CNN says Americans won't be able to go back to shopping like in the 'Before Times'

With grocery-heavy holidays fast approaching, many shoppers may discover empty shelves where items they buy used to sit, with estimates for when supplies will return to normal extending into next spring.

Hannah Nightingale Washington DC

With grocery-heavy holidays fast approaching, many shoppers may discover empty shelves where items they buy used to sit, with estimates for when supplies will return to normal extending into next spring.

While supply chain issued wreak havoc on the availability of items across the globe, CNN Business wrote, "If you hoped grocery stores this fall and winter would look like they did in the Before Times, with limitless options stretching out before you in the snack, drink, candy and frozen foods aisles, get ready for some disappointing news."

Many grocery stores are facing limited allocations of popular products, like Rice Krispies Treats, Sour Patch Kids, McCormick grommet spices, and some Ben & Jerry’s flavors of ice cream.

According to emails viewed by CNN Business and interviews conducted with grocers, Many of the country’s top food makers are running into supply issues due to labor, commodity, and transportation issues, with some suppliers telling grocers to cancel promotions of these products and more to limit how quickly items fly off the shelves.

While items are not in as scarce of supply as in the beginning of the pandemic, where staple household items flew off the shelves so quickly that empty holes remained for weeks, supplies still have yet to recover to their pre-pandemic amounts.

According to the latest data from IRI, around 18% of beverages, 15% of frozen foods, 16% of snacks, 15% of candy and 18% of bakery items were out of stock at stores during the week ending on October 3.

They noted that before the pandemic, around 7 to 10 percent of items were typically out of stock in stores.

President of IRI's strategic analytics practice Krishnakumar Davey said that if supply is tight, manufacturers often eliminate items less popular in order to ramp up production of top-selling items. Manufacturers also tend to cut items that are more expensive to make.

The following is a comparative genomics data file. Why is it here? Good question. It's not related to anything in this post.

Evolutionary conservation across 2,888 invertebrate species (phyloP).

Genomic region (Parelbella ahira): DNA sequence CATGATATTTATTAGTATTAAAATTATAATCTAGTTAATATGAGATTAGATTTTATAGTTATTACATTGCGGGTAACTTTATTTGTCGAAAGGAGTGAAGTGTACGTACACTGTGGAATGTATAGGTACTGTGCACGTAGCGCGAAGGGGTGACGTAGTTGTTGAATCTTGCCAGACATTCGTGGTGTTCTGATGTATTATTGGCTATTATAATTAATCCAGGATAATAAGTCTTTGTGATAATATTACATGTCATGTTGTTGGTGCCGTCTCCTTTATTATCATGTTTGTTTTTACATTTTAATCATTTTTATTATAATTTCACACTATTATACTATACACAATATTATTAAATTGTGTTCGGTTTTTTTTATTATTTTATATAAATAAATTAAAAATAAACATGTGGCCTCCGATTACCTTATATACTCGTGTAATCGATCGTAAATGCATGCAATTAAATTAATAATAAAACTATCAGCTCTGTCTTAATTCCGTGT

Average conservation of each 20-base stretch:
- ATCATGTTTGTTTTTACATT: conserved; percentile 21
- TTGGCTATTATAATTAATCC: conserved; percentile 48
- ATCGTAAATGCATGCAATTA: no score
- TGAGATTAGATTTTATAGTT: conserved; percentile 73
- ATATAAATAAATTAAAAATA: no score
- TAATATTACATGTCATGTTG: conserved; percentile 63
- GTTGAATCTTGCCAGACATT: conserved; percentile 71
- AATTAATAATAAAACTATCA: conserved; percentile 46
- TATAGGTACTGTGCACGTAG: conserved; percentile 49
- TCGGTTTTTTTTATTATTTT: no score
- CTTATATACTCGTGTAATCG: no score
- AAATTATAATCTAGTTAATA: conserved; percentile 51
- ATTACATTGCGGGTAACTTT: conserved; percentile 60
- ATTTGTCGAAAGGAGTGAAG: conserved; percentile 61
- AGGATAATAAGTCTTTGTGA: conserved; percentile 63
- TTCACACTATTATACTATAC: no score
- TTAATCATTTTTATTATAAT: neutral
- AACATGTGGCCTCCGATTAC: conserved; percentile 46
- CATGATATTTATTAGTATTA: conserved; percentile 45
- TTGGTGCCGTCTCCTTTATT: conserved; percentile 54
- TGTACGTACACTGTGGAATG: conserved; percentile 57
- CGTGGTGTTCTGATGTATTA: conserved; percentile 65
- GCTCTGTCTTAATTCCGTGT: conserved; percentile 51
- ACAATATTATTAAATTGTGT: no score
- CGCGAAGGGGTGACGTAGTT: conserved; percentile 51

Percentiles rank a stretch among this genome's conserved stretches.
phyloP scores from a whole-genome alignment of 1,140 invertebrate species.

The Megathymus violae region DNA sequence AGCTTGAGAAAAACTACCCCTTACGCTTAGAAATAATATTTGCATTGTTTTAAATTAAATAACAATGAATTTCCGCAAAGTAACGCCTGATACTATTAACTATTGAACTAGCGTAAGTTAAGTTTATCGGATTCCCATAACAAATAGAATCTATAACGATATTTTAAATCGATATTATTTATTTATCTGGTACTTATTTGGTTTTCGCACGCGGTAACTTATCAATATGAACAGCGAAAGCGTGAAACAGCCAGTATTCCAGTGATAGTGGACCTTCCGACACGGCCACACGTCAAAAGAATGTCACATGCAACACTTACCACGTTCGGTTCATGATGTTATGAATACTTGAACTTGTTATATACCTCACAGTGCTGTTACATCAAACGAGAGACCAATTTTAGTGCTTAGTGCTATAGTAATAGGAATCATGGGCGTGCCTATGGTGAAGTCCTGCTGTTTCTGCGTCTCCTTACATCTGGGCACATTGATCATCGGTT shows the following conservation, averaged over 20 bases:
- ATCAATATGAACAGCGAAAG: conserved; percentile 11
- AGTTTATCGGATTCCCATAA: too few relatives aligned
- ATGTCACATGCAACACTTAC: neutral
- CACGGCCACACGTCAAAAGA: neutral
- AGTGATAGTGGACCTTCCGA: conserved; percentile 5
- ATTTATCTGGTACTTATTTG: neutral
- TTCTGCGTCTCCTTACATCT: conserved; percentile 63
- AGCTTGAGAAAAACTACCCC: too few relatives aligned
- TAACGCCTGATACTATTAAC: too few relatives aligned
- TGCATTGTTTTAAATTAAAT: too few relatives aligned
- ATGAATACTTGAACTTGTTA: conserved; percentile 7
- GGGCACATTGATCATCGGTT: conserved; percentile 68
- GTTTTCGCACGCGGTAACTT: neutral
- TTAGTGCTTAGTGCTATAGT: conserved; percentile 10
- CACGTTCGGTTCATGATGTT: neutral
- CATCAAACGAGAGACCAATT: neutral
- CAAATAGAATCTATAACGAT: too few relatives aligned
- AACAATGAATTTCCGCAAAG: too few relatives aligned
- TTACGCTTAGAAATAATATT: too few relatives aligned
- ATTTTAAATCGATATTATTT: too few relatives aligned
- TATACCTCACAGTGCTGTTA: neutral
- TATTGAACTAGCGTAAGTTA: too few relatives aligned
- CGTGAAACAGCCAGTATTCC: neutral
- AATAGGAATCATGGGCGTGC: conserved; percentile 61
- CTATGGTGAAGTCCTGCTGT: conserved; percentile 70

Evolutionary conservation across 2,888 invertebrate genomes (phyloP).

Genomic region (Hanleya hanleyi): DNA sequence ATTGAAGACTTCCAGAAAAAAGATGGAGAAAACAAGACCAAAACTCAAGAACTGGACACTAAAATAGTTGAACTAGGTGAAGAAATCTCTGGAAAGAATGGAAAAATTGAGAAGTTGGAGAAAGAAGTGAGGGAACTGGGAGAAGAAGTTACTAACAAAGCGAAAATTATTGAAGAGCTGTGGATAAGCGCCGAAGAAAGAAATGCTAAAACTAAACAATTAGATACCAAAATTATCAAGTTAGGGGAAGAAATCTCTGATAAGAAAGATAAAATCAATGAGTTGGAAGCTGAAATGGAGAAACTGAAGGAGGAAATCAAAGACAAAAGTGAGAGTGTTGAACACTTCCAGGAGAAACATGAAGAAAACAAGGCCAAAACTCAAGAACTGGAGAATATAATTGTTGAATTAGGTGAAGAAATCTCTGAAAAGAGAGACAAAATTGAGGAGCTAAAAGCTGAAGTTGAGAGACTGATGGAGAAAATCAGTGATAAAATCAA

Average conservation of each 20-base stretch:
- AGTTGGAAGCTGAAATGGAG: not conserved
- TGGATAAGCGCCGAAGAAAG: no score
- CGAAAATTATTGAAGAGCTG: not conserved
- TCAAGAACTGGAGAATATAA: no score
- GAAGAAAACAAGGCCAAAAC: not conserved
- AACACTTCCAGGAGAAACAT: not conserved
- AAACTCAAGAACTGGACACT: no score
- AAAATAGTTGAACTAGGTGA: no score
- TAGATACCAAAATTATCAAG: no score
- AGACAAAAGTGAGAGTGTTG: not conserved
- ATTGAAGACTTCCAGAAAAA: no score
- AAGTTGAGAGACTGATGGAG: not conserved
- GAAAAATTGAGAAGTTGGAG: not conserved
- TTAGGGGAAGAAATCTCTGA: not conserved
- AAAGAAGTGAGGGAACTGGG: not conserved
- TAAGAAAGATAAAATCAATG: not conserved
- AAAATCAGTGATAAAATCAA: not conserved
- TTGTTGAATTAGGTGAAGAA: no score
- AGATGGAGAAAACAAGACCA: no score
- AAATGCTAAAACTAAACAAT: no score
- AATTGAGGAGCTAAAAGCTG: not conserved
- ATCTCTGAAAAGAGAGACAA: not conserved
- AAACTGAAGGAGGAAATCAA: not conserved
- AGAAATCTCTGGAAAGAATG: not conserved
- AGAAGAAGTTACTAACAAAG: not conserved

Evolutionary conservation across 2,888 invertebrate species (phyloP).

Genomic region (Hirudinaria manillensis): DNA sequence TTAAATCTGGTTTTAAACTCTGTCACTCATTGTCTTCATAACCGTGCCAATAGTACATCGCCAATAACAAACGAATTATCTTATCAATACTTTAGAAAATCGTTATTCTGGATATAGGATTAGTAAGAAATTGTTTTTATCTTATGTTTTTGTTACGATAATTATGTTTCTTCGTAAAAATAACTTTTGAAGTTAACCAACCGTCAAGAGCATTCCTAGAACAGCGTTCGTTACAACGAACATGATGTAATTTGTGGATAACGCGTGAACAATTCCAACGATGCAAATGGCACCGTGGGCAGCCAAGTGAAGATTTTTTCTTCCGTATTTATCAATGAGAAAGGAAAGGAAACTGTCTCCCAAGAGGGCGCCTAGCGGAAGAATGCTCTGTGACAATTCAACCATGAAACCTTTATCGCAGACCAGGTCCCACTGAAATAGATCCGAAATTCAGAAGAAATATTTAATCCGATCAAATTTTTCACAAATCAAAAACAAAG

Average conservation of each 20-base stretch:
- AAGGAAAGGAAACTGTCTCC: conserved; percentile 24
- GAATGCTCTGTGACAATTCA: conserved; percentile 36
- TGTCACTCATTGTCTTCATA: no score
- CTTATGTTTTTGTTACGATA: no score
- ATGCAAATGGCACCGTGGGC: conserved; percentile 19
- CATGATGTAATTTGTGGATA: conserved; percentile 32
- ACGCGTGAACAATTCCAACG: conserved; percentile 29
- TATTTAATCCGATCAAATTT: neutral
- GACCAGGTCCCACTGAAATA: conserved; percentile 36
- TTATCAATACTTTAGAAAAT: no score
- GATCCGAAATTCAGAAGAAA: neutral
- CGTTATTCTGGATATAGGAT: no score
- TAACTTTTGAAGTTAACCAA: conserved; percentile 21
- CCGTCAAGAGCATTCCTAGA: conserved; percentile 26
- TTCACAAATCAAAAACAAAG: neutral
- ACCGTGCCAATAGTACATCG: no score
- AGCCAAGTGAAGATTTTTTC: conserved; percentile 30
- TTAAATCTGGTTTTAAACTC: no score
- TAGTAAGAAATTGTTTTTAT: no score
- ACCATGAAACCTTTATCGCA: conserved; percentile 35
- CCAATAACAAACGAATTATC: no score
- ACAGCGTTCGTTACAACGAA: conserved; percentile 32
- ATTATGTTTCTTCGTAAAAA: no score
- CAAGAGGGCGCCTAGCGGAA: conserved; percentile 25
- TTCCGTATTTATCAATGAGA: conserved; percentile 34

So while core items, like Ben & Jerry’s popular flavor Phish Food, will still be produced and shipped to stores, less popular items, like their Cold Brew Caramel Latte flavor, will be harder to find.

Some stores, like Costco and Sam's Club, have reinstated item limits for customers on items like paper products and cleaning supplies, like those limits seen at the beginning of the pandemic.

On September 14, Unilever told a distributor in an email that "labor shortages continue to drive a limited ability to meet demand," and that it was focusing production away from products like  Ben & Jerry's Cold Brew Caramel Latte and Ice Cream Sammie flavors, Breyers vanilla fudge twirl ice cream and Firecracker popsicles "until we are able to return to a supply steady-state." The company said it would instead "focus labor hours on our top-selling items."

"Like many sectors, at times there are challenges in getting all our product to stores, for a variety of reasons related to supply and distribution," a Unilever spokesperson told CNN said in an email.

In an October 1 email to a distributor, Mondelez said it is experiencing "limited availability" on items such as Sour Patch Kids and Swedish fish candy, Toblerone chocolate and Halls cough drops "due to supply chain constraints." The email, obtained by CNN, states that the "recovery date" for these items is estimated to be in February or March on next year.

In some instances, packaging is the issue preventing production of certain products.

For McCormick, a lack of glass bottles used by their gourmet line has decreased the amount of products sent out from the company.

In an email on September 20 from a McCormick representative to two distributors, they wrote that "our US bottle supplier shut down due to a Covid related issue and we have not received bottles for several weeks… The lack of bottles has impacted our production and is eroding our safety stock across the entire line."

As a result, the company would be shipping out 70 percent of what was previously forecasted, with the company urging stores to cancel promotions in November and December for the line of spices.

Also affected by packaging shortages is some sizes of Marie Callender’s frozen pot pies, with a September 27 email from Conagra to a distributor stating that allocations have been placed on 10 and 15 opulence pot pies until November 29 because it "encountered packing material challenges from our tray and carton supplier resulting in a production interruption."

CEO of Boxed Chieh Huang said that "allocations are the new norm" from food and packaged goods' makers and are impacting the levels of products in stock at Boxed, according to CNN. Huang did note though that "the industry is better off than we were this time last year."


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